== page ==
The economy is analysed here as a material system which has started to contract after reaching physical constraints imposed by the availability and cost of energy. Similar limits apply to environmental tolerance for energy-based economic activity.

Findings will come later in this series, but we are completely unprepared for the reversal of prior growth in the economy. The ending of growth has not arrived without warning, and we can identify a precursor zone, starting in the 1990s, which was characterised by deceleration, followed by stagnation.

…click on the above link to read the rest…

Gold’s return as money

Gold’s return as money

The consequences of Russia and her Asian allies embracing gold backing for their currencies are poorly understood in western capital markets. This move could lead to the destruction of the global fiat currency system.

According to evidence which is widely ignored in western capital markets, a move by Russia to put a new trade settlement currency and possibly the rouble as well onto a new gold standard is becoming a certainty. As a weapon of mass fiat currency destruction, the timing is probably bound up in on-the-ground military considerations, which are already showing signs of escalating in Eastern Ukraine.

As well as using gold to undermine the western currency system, a return to a credible gold standard has significant advantages for Russia and for her allies in the Shanghai Cooperation Organisation, the Eurasian Economic Union, BRICS+, and all their commodity suppliers beyond Asia. At the same time, it would destroy the west’s fiat currencies and financial system.

This article explains how one part of the global economy can thrive while the other collapses.


Recently, I have written about the signals emanating from Russia that President Putin is minded to re-adopt sound money by returning to some sort of gold standard. We do not yet know the details, but consider what he said at the St Petersburg International Economic Forum in June last year:

“Caught in the inflationary storm, many nations are asking, why bother exchanging goods for dollars and euros when they are losing value right before our eyes? Indeed, the economy of imaginary wealth is being inevitably replaced by the economy of real valuables and hard assets.

“According to the IMF, today’s global foreign currency reserves contain 7.1 trillion dollars and 2.5 trillion euros. And this money is depreciating at an annual rate of about 8%…

…click on the above link to read the rest…

A tale of two worlds

A tale of two worlds

In the war between the western alliance and the Asian axis, the media focus is on the Ukrainian battlefield. The real war is in currencies, with Russia capable of destroying the dollar.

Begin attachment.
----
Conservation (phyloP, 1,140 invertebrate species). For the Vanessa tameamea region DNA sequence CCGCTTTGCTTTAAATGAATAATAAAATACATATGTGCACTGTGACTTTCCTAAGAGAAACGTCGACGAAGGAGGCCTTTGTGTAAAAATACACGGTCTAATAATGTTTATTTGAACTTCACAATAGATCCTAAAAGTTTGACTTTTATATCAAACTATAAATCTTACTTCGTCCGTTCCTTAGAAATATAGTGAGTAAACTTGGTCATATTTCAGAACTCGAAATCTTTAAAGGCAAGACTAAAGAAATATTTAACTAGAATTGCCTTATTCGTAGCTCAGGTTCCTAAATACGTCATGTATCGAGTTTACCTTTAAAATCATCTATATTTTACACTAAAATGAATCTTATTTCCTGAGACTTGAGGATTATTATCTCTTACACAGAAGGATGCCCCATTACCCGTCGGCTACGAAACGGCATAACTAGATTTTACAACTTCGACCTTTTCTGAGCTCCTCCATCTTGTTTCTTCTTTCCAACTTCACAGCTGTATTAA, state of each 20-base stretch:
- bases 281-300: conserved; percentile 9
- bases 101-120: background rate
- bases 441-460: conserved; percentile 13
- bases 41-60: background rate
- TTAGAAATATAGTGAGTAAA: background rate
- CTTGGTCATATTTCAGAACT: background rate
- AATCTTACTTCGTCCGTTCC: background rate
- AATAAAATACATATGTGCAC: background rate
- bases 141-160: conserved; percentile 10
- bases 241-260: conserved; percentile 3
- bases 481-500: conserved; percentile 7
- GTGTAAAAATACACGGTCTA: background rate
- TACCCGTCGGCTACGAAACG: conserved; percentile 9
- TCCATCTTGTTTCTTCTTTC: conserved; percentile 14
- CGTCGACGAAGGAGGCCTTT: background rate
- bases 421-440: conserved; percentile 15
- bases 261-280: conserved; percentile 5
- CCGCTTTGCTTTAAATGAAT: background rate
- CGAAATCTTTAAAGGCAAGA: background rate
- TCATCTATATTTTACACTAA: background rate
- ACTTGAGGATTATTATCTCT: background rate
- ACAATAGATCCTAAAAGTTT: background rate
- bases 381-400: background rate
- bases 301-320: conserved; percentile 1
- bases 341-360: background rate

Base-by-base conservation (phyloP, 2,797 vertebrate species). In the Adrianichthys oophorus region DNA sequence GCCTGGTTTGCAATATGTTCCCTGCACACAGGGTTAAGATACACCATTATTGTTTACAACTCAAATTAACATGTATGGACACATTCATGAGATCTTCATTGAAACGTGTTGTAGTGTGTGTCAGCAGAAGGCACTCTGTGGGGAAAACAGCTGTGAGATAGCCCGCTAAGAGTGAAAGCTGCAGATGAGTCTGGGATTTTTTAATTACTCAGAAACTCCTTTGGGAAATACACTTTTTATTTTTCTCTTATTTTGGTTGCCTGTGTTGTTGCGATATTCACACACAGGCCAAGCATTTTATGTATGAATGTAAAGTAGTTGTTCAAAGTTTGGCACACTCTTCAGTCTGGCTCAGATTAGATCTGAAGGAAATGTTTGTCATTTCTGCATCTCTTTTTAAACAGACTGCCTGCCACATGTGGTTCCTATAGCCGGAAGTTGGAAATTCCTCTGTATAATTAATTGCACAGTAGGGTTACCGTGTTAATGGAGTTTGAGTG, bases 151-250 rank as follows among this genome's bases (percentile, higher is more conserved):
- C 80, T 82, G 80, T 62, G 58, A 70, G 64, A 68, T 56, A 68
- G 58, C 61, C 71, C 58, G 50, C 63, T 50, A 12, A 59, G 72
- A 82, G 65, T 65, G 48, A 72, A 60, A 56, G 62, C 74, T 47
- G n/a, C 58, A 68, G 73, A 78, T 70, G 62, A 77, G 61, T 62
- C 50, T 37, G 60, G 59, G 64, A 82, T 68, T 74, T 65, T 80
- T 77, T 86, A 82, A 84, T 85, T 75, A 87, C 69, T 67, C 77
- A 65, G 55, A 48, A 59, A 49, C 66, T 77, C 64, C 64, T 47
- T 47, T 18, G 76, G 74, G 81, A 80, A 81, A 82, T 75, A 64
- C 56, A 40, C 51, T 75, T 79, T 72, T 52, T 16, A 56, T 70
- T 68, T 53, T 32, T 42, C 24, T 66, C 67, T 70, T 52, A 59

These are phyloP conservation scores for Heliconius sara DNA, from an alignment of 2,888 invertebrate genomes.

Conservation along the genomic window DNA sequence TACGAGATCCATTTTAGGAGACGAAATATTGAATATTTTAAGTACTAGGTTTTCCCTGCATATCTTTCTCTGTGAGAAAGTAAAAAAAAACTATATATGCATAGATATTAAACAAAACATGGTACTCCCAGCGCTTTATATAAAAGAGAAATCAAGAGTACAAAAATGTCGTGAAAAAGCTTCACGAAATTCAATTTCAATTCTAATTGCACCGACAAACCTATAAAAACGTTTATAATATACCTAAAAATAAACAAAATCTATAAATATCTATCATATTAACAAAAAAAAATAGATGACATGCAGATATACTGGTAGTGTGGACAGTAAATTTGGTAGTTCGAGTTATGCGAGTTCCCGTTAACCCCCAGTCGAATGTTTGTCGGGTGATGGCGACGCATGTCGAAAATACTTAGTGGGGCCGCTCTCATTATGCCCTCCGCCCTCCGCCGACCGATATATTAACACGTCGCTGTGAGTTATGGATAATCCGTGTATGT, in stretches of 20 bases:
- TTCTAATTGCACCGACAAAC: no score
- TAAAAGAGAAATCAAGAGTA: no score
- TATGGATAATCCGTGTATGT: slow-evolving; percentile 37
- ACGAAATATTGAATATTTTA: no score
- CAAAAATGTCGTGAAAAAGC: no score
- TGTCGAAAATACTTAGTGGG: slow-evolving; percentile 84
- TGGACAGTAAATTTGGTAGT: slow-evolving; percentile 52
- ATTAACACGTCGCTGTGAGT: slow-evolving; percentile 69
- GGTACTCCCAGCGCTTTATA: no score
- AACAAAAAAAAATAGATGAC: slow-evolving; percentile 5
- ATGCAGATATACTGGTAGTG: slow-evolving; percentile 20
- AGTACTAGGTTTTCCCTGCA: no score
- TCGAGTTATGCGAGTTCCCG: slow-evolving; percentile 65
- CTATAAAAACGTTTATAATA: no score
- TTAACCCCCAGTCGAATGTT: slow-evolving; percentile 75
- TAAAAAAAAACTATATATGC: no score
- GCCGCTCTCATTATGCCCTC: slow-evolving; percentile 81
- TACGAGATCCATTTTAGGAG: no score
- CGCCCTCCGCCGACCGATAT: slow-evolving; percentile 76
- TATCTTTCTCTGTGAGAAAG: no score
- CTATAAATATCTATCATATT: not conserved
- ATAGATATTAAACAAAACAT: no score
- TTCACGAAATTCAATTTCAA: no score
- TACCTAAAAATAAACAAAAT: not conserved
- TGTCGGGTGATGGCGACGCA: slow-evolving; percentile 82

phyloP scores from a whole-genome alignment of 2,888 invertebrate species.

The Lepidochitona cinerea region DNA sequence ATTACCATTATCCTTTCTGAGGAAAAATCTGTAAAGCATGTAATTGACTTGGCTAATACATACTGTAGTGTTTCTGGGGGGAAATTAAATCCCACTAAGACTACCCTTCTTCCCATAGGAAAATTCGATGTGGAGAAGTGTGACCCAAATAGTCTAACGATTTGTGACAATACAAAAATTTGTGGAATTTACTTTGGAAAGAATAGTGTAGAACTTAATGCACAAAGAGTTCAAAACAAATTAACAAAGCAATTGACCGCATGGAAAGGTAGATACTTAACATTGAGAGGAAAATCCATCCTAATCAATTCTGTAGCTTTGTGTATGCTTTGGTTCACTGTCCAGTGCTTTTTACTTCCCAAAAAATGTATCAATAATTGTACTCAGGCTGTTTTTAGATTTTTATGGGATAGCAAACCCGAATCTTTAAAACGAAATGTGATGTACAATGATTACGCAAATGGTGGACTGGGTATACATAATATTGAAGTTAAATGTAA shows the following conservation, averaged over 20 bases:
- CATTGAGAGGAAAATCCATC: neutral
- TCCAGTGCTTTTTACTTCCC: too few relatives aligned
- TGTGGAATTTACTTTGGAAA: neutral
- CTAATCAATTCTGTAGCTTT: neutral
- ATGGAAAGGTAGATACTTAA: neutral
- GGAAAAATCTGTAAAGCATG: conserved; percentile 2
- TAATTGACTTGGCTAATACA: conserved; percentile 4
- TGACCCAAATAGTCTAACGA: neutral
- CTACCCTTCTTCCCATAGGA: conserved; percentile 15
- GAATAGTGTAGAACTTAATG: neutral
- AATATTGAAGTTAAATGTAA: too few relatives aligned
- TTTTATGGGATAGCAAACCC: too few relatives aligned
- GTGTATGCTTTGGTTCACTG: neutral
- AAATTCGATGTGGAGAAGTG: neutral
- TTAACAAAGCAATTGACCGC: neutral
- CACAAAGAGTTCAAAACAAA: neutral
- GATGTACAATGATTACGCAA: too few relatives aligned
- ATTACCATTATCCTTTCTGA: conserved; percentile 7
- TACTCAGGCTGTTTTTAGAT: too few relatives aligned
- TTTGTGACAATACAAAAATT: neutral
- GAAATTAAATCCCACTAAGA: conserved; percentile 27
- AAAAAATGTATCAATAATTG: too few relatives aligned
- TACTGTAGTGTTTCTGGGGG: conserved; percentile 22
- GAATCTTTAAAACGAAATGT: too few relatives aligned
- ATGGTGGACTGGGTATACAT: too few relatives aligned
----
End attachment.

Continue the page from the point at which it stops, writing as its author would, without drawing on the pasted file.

So far, Putin’s actions have been relatively passive. But already, both Russia and China have accumulated enough gold to implement gold standards. It is now overwhelmingly in their interests to do so.

From Sergey Glazyev’s recent article in a Russian business newspaper, it is clear that settlement of trade balances between members, dialog partners, and associate members of the Shanghai Cooperation Organisation (SCO) optionally will be in gold. Furthermore, the Russian economy would benefit enormously from a decline in borrowing rates from current levels of over 13% to a level more consistent with sound money.

To understand the consequences, in this article the comparison is made between the western alliance’s fiat currency and deficit spending regime and the Russian-Chinese axis’s planned industrial revolution for some 3.8 billion people in the SCO family. China has a remarkable savings rate, which will underscore the investment capital for a rapid increase in Asian industrialisation, without inflationary consequences.

With a new round of military action in Ukraine shortly to kick off, it will be in Putin’s interest to move from passivity to financial aggression. It will not take much for him to undermine the entire western fiat currency system — a danger barely recognised by a gung-ho NATO military complex.


In the geopolitical tussle between the old and new hegemons, we see the best of strategies and the worst of strategies, where belief is pitted against credulity. It is the season of light and the season of darkness, the spring of hope and the winter of despair…

…click on the above link to read the rest…

Hyperinflationary Hell: Lebanese Central Bank Devalues ‘Lira’ By 90%

Hyperinflationary Hell: Lebanese Central Bank Devalues ‘Lira’ By 90%

Cash is now king in Lebanon, where a three-year economic meltdown has led the country’s once-lauded financial sector to atrophy and turned the country into a Venezuelan-esque hyperinflationary hell. The country has been hit hard by events over the past few years, starting with COVID.